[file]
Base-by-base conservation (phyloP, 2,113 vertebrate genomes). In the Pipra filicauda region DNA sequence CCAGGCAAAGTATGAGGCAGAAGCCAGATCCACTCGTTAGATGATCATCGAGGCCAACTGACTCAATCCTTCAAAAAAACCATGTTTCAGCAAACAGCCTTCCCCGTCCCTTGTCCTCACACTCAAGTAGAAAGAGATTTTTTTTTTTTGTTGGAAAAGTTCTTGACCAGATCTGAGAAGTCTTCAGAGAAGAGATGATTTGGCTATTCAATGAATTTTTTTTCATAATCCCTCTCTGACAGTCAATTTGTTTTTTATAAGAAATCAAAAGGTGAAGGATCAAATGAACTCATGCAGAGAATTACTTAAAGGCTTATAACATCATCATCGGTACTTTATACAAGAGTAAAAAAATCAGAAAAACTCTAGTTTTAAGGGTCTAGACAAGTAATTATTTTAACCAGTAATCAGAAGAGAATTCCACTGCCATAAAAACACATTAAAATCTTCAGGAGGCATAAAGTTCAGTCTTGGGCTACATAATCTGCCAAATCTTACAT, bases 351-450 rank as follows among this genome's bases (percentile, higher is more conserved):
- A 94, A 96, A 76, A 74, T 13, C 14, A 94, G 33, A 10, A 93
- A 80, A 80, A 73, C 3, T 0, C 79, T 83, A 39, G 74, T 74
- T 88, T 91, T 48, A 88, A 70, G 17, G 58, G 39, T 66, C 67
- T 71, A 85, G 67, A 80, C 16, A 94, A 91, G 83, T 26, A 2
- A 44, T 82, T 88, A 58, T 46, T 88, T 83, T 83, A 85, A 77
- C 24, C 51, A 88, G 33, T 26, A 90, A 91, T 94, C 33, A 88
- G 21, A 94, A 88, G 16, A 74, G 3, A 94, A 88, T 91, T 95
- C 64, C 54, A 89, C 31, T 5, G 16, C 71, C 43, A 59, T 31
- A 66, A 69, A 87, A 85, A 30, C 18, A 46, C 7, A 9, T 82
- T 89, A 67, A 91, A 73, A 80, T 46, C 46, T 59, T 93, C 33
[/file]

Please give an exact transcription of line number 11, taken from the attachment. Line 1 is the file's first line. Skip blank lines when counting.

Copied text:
- T 89, A 67, A 91, A 73, A 80, T 46, C 46, T 59, T 93, C 33